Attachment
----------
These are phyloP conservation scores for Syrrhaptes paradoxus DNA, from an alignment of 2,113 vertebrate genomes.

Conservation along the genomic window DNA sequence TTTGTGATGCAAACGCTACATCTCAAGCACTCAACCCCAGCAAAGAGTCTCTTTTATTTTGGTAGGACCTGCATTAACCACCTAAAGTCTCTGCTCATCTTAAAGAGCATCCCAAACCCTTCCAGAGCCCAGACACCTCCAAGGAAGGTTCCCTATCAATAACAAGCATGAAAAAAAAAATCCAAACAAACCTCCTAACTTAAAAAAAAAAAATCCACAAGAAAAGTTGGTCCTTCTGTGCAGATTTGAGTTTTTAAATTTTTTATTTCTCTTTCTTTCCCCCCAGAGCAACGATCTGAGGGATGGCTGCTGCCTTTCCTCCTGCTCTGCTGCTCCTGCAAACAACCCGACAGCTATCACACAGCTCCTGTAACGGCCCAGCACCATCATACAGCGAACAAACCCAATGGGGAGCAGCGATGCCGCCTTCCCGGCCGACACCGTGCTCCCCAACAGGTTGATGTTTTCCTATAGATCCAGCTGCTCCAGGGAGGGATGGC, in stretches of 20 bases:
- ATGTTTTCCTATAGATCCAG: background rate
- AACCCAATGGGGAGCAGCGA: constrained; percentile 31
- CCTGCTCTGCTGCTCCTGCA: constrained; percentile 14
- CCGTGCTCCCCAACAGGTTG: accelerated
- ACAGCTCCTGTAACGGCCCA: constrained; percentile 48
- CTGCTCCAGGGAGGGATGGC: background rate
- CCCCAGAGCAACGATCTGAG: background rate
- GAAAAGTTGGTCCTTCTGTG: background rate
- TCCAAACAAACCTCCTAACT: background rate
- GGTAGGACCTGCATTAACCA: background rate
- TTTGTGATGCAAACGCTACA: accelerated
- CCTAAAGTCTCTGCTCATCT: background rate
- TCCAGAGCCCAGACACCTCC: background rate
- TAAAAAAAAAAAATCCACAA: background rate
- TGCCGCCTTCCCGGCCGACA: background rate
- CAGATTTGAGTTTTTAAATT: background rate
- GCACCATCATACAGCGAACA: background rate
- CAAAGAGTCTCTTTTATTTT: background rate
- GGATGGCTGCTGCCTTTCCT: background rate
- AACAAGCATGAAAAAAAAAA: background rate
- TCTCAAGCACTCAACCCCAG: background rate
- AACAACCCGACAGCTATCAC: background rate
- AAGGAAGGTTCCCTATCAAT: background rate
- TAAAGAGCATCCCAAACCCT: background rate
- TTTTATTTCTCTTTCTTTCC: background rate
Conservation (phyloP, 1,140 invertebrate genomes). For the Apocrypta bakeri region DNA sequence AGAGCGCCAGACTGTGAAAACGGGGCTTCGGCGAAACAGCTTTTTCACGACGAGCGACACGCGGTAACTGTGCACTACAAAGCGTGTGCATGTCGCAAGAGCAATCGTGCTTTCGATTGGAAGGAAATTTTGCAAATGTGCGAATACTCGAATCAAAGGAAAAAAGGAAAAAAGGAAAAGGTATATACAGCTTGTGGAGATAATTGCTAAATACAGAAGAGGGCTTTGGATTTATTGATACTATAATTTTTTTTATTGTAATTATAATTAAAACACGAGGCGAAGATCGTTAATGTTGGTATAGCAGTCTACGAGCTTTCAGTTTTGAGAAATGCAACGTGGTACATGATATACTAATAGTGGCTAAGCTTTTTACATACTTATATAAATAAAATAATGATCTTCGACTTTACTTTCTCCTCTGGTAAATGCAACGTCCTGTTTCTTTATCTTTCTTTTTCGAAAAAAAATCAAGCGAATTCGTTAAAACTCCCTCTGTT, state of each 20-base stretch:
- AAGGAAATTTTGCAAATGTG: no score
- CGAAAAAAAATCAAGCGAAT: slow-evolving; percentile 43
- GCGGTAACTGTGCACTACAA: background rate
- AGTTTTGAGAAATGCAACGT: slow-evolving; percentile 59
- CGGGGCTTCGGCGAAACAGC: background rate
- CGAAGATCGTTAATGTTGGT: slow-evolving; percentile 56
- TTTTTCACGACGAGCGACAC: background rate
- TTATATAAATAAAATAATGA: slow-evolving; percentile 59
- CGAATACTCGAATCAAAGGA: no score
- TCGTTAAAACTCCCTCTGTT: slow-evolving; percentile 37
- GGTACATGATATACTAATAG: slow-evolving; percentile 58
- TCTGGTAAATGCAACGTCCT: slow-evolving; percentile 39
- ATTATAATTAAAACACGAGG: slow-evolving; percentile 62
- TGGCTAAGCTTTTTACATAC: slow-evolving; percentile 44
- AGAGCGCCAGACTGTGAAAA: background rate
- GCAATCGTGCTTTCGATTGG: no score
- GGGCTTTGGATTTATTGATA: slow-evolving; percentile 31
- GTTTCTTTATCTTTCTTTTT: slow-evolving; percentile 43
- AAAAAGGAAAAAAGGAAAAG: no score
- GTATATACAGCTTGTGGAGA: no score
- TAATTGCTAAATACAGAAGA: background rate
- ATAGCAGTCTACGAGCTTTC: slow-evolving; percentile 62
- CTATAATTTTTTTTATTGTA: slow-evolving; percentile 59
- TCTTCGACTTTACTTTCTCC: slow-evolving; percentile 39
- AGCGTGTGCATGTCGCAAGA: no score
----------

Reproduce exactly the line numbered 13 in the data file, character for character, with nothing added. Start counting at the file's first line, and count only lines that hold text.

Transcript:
- TTTGTGATGCAAACGCTACA: accelerated